Independent Political Poll

ComRes interviewed 1,002 GB adults by telephone between 24th and 26th January 2014. Data were weighted to be demographically representative of all GB adults. Data were also weighted by past vote recall. ComRes is a member of the British Polling Council and abides by its rules.

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Date Published
28 Jan 2014

Further Description

COMRES / INDEPENDENT POLL

Labour’s lead over the Conservatives has dropped to just one point amid signs that the Tories are beginning to make headway in the battle over living standards, according to a ComRes poll for The Independent.

Some 39 per cent of people agreed with the statement that their family’s finances would be better off with David Cameron and George Osborne than with Ed Miliband and Ed Balls. But only 28 per cent agreed when the statement was reversed to say their family’s finances would be better off with the Labour leader and Shadow Chancellor.

Women (31 per cent) were more likely than men (24 per cent) to believe their family’s finances would be better off under Mr Miliband and Mr Balls, while men (43 per cent) were more likely than women (35 per cent) to think they would be better off under the Prime Minister and Chancellor.

The survey put Labour on 33 per cent (down four points on last month) and the Conservatives on 32 per cent (unchanged), giving Labour its smallest lead in a ComRes poll for The Independent since December 2011, when the two parties were neck and neck on 38 per cent. The UK Independence Party is now on 14 per cent (up four points on last month), while the Liberal Democrats are on 9 per cent (unchanged).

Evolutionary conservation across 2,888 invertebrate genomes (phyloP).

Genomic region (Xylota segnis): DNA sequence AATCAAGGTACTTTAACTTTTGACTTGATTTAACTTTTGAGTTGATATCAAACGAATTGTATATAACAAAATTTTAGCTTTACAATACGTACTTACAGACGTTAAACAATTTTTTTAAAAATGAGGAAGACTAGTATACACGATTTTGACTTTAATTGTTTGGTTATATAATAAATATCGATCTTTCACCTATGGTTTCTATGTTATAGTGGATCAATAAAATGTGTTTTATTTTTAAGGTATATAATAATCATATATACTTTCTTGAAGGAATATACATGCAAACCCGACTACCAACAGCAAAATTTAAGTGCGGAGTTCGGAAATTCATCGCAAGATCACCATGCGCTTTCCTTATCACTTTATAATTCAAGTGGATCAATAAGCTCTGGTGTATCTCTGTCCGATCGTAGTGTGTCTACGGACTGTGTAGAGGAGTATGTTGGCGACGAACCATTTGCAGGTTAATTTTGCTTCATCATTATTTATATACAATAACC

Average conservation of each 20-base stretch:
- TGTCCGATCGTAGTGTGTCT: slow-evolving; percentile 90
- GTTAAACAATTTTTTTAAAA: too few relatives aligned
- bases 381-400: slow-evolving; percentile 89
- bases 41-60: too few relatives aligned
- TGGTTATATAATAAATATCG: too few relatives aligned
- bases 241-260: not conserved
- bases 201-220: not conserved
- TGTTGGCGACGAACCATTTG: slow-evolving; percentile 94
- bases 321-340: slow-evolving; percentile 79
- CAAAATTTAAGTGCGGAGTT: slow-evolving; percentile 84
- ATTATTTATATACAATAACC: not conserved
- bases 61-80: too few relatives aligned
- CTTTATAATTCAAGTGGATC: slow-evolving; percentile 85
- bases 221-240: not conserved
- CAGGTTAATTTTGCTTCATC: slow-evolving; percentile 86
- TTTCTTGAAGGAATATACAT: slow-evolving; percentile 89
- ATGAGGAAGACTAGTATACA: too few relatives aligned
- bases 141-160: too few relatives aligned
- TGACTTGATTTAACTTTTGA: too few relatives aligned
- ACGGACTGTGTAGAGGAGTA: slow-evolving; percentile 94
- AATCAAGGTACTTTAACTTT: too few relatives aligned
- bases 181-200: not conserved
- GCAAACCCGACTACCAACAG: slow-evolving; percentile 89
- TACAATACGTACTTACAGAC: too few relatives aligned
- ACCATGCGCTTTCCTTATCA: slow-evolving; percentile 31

Only 29 per cent believe Mr Balls would make a better chancellor than Mr Osborne, while 47 per cent disagree with this statement. Almost one in four people (23 per cent) who voted Labour in 2010 do not think Mr Balls would do a better job than Mr Osborne.

Three in 10 people (30 per cent) say they would be more likely to vote Labour if Mr Balls were replaced as shadow Chancellor.

ComRes interviewed 1,002 GB adults by telephone between 24th and 26th January 2014. Data were weighted to be demographically representative of all GB adults. Data were also weighted by past vote recall. ComRes is a member of the British Polling Council and abides by its rules.

 

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